Nepal | March 26, 2019

EDITORIAL: Welcome decision

The Himalayan Times

The govt’s decision will help instill confidence in our health facilities and stop the flow of scarce foreign exchange outside

The government’s decision not to bear the expenses of anyone going abroad for medical treatment is both welcome and timely. This is in keeping with the Public Health Service Act, 2018, whose legal provision has come into effect with its publication in the Nepal Gazette. Until now, VVIPs, VIPs, ministers and political leaders saw it as their privilege to draw millions from the state treasury for their treatment abroad. As a result, they made a beeline to foreign countries even for the treatment of simple diseases, such as cataract surgery. While most went to India, Bangkok in Thailand and Singapore were becoming other popular destinations. It was ethically and morally wrong of them to be dipping into the state coffers when even basic health services are beyond the reach of the people living in the rural areas of Nepal. The money spent on the treatment of one bigwig in a hospital abroad could treat hundreds of people in Nepal. And quite often, those in the government and party leaders have been found misusing the privilege to go abroad for medical treatment to meet their parochial political interests. Instead of trying to create an egalitarian society, what the privilege did was it created two classes of citizens – one advantaged, the other disadvantaged, which was bound to foment resentment in society.

With the stoppage of resources for the treatment of dignitaries abroad, the money saved could be put into more productive areas. For instance, a separate fund under the Ministry of Health and Population (MoHP) is to be set up, as per the recently endorsed Disadvantaged Citizens Medical Treatment Fund directive, to provide financial aid to citizens in need of special medical care and treatment. Needy citizens will be entitled to a grant of upto Rs 400,000 for the treatment of prescribed diseases such as cancer, Parkinson’s and Alzhimer’s disease, renal failure, head and spinal injury and sickle cell anaemia in a government facility. But, no one will be entitled to the fund’s resources to meet the expenses incurred while undergoing treatment abroad.

Nepal may be facing multiple problems on all fronts, including the medical sector, but today it can boast of quite a number of standard health facilities in the government sector, both in the capital and outside. Add to these private sector institutions where even billions have been invested in state-of-the-art equipment to provide world-class healthcare, although this comes at a price. Today quality treatment for diseases, ranging from ophthalmology to heart problems, and orthopaedic to cancer, can be had here in the country’s hospitals. By having the VIPs seek treatment here in the country itself, what this will do is instill confidence in our health facilities and personnel, and stop the flow of scarce foreign exchange outside. The government is obliged to keep striving to improve the quality of healthcare services in the government health institutions by constantly upgrading the equipment, training of doctors and good management. Quite a good number of foreign patients already come to Nepal for medical treatment. With the right policy, Nepal could be a hub of medical tourism.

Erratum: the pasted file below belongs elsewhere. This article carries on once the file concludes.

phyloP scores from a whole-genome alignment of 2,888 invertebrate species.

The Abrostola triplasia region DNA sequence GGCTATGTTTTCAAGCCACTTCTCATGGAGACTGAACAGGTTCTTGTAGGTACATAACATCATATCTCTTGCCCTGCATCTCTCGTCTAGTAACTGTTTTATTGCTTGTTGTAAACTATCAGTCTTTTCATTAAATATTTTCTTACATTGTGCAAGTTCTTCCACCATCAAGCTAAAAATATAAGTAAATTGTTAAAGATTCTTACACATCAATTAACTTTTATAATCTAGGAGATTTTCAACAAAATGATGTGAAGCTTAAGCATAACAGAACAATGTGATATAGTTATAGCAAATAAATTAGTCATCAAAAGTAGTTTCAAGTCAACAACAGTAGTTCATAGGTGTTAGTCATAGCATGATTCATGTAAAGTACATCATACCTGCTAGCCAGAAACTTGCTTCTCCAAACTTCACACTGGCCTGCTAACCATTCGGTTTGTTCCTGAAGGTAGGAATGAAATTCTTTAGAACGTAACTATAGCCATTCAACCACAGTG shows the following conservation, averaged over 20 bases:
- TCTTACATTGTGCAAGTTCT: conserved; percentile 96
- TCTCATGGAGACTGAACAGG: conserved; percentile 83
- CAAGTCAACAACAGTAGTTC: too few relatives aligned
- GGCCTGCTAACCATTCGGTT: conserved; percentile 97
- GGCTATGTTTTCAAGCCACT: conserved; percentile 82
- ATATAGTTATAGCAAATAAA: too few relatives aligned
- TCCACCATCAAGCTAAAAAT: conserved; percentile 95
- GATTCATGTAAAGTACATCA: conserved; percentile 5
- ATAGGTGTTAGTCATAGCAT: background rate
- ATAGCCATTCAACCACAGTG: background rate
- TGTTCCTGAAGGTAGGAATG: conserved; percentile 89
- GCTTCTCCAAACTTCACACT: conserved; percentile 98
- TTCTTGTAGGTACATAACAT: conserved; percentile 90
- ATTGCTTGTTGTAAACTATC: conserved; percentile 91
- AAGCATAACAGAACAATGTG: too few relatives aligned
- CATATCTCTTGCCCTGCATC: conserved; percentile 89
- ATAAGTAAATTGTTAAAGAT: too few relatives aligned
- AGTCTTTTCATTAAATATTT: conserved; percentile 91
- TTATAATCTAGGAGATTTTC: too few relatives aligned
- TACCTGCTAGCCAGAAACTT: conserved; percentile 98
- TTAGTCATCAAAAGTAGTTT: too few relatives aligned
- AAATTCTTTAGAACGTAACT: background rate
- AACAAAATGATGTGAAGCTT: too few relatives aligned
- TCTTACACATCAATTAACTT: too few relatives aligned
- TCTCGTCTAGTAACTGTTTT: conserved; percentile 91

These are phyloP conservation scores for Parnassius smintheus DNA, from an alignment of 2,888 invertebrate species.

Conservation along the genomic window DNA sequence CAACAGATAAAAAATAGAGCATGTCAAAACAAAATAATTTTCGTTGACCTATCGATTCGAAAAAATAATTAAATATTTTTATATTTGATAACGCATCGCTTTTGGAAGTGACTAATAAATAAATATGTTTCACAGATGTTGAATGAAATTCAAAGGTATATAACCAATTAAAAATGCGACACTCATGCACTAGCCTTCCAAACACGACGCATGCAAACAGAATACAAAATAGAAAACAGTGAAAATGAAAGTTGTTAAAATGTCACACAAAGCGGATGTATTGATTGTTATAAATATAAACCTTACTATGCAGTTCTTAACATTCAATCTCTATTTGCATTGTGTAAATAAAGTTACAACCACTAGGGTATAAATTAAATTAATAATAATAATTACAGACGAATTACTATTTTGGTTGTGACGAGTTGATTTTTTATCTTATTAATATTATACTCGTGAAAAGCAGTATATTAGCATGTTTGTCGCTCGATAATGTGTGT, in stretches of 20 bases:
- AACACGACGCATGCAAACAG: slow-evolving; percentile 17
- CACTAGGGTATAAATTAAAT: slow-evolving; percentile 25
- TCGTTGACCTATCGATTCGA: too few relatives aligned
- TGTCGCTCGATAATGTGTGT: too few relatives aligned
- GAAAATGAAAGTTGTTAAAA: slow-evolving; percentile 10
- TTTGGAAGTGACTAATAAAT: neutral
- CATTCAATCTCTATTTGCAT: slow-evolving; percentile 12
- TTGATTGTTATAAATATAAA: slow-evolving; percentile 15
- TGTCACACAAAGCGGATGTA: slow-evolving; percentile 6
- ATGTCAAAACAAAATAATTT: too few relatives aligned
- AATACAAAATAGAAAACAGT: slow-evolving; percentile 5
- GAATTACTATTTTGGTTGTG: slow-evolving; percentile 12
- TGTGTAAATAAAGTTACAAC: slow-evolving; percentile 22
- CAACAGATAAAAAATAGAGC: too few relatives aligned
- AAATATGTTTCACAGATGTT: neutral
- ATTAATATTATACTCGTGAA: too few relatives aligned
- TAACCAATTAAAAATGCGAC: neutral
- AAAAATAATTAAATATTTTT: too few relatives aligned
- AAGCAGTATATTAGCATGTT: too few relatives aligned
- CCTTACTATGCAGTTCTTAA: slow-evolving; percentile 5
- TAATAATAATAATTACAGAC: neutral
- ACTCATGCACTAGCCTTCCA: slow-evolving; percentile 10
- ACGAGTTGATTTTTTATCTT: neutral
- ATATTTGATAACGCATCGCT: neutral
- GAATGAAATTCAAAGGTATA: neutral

Monkey menace

The growing number of community forests in the hills has largely contributed to controlling soil erosion and in maintaining forest cover across the country. It has also contributed greatly to reducing greenhouse emission as forests absorb large amounts of carbon released into the atmosphere. Community forestry has been touted as one of the successful initiatives in Nepal, where the local people have immensely benefited from the conservation efforts, which took decades to come to this stage.

With the growth of community forestry, it has also created new problems for the local people. Wild animals, particularly the monkeys and wild boars, pose a serious threat to the communities lying close to the forest areas. They destroy the standing crops during harvesting time. Many families have deserted their place or have stopped growing crops due to the monkeys and the wild boars. Many rural municipalities are now allocating funds to control the monkey menace. The locals of Temkemaiyum Rural Municipality in Bhojpur have started building bamboo cages to trap the invading simians. This method has become quite effective in deterring them from entering the villages. This shows how an indigenous technique can help address a local problem.

 


A version of this article appears in print on February 27, 2019 of The Himalayan Times.


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